Senator: Extend forest review
U.S. Sen. Ben Nighthorse Campbell has called for another extension to the comment period for the proposed draft management plan for the White River National Forest.
The standard 90-day comment period, scheduled to end Nov. 9, was extended to Feb. 9, 2000 by White River National Forest Supervisor Martha Ketelle, in response to requests from local elected officials, citizens and U.S. Rep. Scott McInnis. Campbell’s extension, attached as an amendment to the Senate Interior Appropriations bill, would allow public comment until May 9, 2000, nine months after the draft was released.
According to one report, before agreeing to an additional extension, the Colorado senator attempted to scuttle the revised forest plan altogether. An e-mail message forwarded to The Aspen Times, originally from the Washington office of The Wilderness Society, indicates that Campbell, in the Interior Appropriations Committee, first offered an amendment that would have prevented the White River National Forest from issuing its final forest management plan at all. When that proposal was rejected, Campbell agreed to the additional 90-day extension of the comment period.
A press release from Campbell’s Washington office quotes Campbell as saying, “This plan is entirely too controversial for the Forest Service to ram through the process. As a legislator for 17 years, I know all too well that no initiative satisfies everyone. But I have never seen a proposal that drew such contentious opposition from so many groups.”
The press release incorrectly indicates the plan would have taken effect in February. Instead, the process of analyzing public comment and drafting a final plan would start then. A final plan is expected late next year.
James Doyle, a Campbell staffer in Grand Junction, did not return calls Thursday.
Dan Hormaechea, planning director for the White River National Forest, said it would be hard for him to comment on the added extension, because Campbell’s office had not been in touch with White River headquarters. He said he learned of the extension from a copy of the press release that he received from a local newspaper.
He said as far as he knows, the extension is part of raw legislation that has not been passed by Congress or signed by anyone. He said the National Forest staff believes the six-month comment period now in place is adequate, and any more time would not be helpful.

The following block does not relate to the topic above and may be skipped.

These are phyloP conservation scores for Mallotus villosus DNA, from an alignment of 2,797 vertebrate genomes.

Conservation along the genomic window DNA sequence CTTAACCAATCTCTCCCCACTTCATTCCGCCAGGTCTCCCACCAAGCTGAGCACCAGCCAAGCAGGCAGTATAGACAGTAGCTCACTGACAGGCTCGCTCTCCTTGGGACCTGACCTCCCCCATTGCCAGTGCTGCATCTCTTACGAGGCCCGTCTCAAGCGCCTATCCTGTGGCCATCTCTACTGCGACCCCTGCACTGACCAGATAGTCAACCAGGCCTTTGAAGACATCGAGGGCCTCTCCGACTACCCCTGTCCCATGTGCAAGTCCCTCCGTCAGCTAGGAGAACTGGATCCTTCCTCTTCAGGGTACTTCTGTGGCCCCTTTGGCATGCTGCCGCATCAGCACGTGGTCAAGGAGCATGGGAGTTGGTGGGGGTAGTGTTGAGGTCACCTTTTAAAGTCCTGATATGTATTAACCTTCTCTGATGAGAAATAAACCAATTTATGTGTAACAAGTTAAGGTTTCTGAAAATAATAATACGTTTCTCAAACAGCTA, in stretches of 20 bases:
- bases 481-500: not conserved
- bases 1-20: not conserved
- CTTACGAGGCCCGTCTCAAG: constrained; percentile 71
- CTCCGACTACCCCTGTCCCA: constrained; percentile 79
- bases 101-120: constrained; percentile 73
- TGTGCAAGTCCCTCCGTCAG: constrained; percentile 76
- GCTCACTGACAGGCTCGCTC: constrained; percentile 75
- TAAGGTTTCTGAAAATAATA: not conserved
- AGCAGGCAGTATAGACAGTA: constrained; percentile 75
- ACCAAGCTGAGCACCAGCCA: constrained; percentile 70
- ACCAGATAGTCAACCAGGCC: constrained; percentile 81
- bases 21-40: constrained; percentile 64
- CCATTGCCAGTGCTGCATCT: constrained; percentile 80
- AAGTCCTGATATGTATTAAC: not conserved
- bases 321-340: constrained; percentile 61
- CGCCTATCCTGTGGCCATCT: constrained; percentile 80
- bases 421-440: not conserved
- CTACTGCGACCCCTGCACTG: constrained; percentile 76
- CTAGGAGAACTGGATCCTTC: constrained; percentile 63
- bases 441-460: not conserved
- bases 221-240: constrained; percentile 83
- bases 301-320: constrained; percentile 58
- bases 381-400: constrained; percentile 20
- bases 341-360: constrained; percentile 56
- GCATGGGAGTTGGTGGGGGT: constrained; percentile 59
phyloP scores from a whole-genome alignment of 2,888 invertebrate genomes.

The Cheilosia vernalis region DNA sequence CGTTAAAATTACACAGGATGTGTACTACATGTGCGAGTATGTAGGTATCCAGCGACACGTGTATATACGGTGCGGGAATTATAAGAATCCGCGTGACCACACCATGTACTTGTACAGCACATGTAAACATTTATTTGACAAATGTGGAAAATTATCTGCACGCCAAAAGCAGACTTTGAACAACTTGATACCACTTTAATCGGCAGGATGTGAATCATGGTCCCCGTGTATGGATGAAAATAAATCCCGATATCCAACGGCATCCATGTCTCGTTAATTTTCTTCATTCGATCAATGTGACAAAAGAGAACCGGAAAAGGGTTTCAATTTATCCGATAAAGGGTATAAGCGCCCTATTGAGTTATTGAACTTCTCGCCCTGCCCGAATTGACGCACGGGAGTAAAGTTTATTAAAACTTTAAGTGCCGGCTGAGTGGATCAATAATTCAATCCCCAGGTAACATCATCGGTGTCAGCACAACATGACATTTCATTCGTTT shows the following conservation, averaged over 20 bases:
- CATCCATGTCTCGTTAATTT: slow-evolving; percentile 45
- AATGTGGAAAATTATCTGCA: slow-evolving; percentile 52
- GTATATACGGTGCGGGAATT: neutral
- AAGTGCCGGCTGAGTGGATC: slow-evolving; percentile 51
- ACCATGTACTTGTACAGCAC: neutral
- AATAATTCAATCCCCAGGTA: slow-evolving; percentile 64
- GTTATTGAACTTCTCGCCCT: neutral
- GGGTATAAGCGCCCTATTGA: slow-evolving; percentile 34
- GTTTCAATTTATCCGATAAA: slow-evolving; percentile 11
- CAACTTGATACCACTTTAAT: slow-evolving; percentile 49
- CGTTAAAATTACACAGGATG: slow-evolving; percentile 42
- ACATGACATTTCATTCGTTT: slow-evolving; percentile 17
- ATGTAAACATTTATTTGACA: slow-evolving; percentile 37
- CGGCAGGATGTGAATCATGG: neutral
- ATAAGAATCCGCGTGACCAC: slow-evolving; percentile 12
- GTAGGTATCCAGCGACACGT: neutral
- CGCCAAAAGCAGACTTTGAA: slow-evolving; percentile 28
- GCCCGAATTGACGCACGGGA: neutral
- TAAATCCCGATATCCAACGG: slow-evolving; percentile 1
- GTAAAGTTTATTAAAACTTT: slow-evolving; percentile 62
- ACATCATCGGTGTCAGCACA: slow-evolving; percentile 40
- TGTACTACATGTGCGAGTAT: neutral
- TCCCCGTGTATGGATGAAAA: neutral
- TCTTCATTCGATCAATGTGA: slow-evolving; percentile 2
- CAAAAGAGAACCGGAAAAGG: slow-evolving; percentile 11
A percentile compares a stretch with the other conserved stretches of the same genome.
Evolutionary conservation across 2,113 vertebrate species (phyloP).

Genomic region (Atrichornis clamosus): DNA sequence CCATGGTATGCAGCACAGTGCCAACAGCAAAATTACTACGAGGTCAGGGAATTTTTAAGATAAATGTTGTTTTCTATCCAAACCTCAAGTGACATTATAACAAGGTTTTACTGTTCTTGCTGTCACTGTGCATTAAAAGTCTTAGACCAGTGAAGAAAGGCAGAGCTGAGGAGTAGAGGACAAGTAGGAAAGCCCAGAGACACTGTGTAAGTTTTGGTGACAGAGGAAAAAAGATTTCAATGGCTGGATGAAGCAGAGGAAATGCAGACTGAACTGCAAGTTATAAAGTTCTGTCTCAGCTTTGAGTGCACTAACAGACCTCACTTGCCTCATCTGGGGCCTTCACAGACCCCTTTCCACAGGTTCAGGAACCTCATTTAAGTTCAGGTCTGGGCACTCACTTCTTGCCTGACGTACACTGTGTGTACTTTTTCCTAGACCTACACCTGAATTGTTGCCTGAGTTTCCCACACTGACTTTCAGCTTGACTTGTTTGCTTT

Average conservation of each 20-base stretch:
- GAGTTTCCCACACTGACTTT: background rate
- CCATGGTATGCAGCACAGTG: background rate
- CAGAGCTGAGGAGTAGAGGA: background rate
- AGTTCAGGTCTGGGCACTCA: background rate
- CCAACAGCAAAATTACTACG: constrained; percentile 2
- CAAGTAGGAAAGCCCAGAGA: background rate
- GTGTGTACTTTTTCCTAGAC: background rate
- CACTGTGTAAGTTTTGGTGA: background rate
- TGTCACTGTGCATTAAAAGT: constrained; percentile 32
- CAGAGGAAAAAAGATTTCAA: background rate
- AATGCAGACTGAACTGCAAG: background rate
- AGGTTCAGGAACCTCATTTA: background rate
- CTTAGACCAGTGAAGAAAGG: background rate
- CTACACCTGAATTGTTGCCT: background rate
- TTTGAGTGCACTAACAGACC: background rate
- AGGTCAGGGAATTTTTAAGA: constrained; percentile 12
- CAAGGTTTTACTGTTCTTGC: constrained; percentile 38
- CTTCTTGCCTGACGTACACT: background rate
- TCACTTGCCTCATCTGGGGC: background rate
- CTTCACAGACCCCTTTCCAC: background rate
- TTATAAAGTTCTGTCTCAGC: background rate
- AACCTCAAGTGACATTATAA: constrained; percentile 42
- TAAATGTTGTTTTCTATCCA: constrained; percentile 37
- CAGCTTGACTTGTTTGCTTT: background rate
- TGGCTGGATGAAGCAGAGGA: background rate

“We hope not to break the continuity we’ve got going,” Hormaechea said. “After nine months, you start to have a turnover of players.”
The White River Forest, like other national forests, must have a master plan to guide decisions regarding forest assets. The final plan derived from this draft will replace the current forest plan, in effect since 1984. Numerous reasons exist to update the plan.
Rising levels of recreation and new types of recreational uses of the forest also make a new plan necessary, to address issues of public access, conflicts between users and protection of biological resources.
In addition, forest management must be coordinated with a number of new federal laws and changes to existing laws. The 1987 Clean Water Act, the Oil and Gas Leasing Reform Act of 1987, the Clean Air Amendments of 1990, and the 1990 Colorado Wilderness Bill are examples.
Work on the new draft plan started in 1991. Public input in 1996 and 1997 was the source of some of the important ideas in the plan.
The draft planning documents are available for review at local public libraries and all White River National Forest offices. Electronic copies of the documents may also be reviewed on the Forest’s Web site, http://www.fs.fed.us/r2/whiteriver/planning.html.
Questions about the planning documents should be directed to any White River National Forest district office or the supervisor’s office, (970) 945-2521.
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